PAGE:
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The Guru: Pandit Sawai Gandharva

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The Guru: Pandit Sawai Gandharva

Sawai Gandharva, the eminent Hindustani vocalist, was a legend in his lifetime. A renowned representative of the Kirana gharana, who is also remembered for training a generation of singers, he was largely responsible for popularizing North Indian music in the south.

Mohani Nadkarni pays tribute to the genius on his hundredth birth anniversary.


SawaiSawai Gandharva who? There are a good many connoisseurs of Hindustani music of the younger generation who are likely to ask this question. The more knowledgeable among them pretend to know of him, rather ironically, simply as the guru of today’s musical stalwarts like Gangubai Hangal, or Bhimsen Joshi. True, paralytic infirmities compelled Sawai Gandharva to end his eventful concert career nearly a decade before his death on September 12, 1952; but there are still rasikas of the older generation who were lucky to savour his great music. And, in this year of the maestro’s birth centenary, his old-time votaries remember him with nostalgia.

Sawai Gandharva was, by common consent, one of the topmost Hindustani vocalists of his time. He was also the most outstanding disciple of Abdul Karim khan and therefore, the foremost exponent of his Ustad’s vocalism, popularly known as the Kirana gharana. When the Ustad moved from his obscure village, Kirana, in North India, to settle down finally at Miraj, the erstwhile princely state in south Maharashtra, his following increased as he found an ever-growing number of admirers from this part of the country. And Sawai Gandharva was the first among numerous promising youngsters who sought and obtained tutelage under the Kirana maestro.

Sawai Gandharva’s association and enduring shagirdi with Abdul Karim Khan has an interesting background, both historically and culturally. And this is what has led me to regard him, specially in these times of linguistic strife, as the first Kannada musician who pioneered and popularised North Indian music in the south.

It all began at the turn of the century. Hindustani music was not in vogue in that part of the Kannada-speaking region then known as Bombay Karnataka which formed part of the erstwhile Bombay Presidency and comprised the districts of Dharwad, Bijapur, Belgaum and Karwar. Carnatic music held sway for several centuries because of its contiguity to the princely stae of Mysore. The ruling maharaja, Krishnaraja Wodeyar IV, happened to be a perceptive lover of Carnatic as well as Hindustani music, and he made it a practice to bill top vocalists and instrumentalists of the North Indian tradition side by side with Carnatic veterans, for performances during the famous Dassera festival every year. In time, Dharwad became the halting place for Hindustani music stalwarts during their journey to Mysore or on their way back. The local music-lovers would invite them and organise informal baithaks on such occasions. This became a regular annual feature and significantly contributed to the gradual popularisation of Hindustani music in Bombay Karnataka.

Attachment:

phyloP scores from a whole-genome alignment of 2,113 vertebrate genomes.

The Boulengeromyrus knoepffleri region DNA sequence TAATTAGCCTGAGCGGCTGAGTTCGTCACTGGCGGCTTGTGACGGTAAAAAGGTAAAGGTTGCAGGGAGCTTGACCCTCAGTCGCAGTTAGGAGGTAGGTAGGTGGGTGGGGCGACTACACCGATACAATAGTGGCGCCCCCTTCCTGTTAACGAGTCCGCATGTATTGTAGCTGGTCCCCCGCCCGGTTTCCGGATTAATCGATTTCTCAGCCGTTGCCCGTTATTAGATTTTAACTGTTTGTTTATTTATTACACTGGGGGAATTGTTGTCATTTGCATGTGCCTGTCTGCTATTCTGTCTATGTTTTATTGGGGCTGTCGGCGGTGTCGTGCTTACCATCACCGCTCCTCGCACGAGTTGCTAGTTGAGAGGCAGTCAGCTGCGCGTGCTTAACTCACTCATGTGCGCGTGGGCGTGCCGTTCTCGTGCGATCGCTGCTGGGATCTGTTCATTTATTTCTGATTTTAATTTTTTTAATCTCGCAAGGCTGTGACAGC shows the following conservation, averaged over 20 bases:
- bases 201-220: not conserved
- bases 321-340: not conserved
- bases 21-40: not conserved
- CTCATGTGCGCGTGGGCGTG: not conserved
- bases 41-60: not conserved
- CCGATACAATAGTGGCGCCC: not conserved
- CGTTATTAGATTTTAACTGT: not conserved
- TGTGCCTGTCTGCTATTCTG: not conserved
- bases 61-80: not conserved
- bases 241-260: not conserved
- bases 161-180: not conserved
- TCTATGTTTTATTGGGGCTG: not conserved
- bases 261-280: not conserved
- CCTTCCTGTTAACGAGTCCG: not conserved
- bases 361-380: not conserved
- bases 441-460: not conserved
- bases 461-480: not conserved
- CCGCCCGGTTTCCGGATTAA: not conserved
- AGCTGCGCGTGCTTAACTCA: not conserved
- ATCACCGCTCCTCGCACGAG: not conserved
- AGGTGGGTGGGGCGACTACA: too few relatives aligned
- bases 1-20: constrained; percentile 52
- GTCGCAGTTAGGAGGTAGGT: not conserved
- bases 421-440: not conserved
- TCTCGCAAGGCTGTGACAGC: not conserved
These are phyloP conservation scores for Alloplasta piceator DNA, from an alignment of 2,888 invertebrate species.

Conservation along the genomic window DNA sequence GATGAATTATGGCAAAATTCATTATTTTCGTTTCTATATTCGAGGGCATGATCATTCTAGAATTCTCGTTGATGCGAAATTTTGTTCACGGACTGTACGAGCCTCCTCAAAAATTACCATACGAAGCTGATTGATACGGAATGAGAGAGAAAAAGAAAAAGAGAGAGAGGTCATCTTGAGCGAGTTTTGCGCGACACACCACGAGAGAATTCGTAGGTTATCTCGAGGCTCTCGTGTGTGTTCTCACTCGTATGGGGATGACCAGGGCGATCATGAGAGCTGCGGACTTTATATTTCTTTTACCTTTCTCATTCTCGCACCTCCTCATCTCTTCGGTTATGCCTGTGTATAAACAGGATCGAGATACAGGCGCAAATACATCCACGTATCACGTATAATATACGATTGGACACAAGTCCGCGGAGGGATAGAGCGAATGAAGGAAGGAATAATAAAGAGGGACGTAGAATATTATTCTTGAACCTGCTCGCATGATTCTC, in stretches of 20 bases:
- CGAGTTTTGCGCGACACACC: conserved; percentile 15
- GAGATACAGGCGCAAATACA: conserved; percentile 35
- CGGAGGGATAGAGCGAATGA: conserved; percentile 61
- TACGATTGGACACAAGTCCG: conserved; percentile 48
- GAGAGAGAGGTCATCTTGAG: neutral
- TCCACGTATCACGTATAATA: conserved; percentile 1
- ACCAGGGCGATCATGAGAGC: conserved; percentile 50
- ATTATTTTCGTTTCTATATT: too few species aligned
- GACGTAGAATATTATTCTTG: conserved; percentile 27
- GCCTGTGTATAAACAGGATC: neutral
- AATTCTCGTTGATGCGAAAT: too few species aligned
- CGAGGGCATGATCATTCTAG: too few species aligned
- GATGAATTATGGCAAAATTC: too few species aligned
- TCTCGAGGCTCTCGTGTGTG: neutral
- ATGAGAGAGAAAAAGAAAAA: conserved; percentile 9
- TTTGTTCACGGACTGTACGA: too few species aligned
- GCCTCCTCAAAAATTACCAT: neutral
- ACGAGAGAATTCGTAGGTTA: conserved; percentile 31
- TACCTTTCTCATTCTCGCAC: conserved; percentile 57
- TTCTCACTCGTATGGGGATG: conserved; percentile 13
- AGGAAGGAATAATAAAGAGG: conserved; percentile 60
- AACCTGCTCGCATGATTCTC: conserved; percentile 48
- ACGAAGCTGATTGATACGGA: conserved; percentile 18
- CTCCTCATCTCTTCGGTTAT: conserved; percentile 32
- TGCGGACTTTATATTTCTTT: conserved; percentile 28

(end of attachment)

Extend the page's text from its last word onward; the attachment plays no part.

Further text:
Abdul Karim Khan was one of the most sought-after maestros in Dharwad. It was obvious that they had discovered something new in his gayaki, with all its sweetness of tone and its meditative, introspective touch. Sawai Gandharva (whose real name was Rambhau Kundgolkar) was one of the impressionable teenagers who happened to hear the Ustad at one of the popular baithaks and came under his spell.

Sawai Gandharva had a musical voice and a find flair for singing because of his earlier training in dhrupad and dhamar from a kirtankar of his native village. The Ustad was quick to assess his talent and gladly took him under his wing.

But in the initial stages of his shagirdi with the Ustad, what then seemed a total tragedy befell the budding singer. His mellifluous voice cracked at the age of 16 – as happens with many boys at that age. It even lost much of its mobility, depth and range. Still more demoralising was the growing hoarseness and bluntness in intonation. All this shattered his hopes of a fruitful career.

But this did not daunt the Ustad, who was an acknowledged pioneer in voice culture. With characteristic kindness, understanding and sympathy, he put his disciple on a long and arduous course of swara-sadhana. And it took the Ustad seven long years to effect an improvement. The feat stands out as a rare example in musical history of what voice culture can achieve.

I was privileged to listen to Sawai Gandharva’s live as well as radio recitals till he was crippled by paralysis in late 1942. Those who also had such opportunities will concede that with all his life-long riyaz and dedication, his voice still suffered from some inherent limitations. But he turned these to his advantage. I remember how he was apprehensive about his unpredictable medium of expression and how, to ensure a successful concert performance, he would keep practicing for at least three to four hours before his scheduled stage appearance.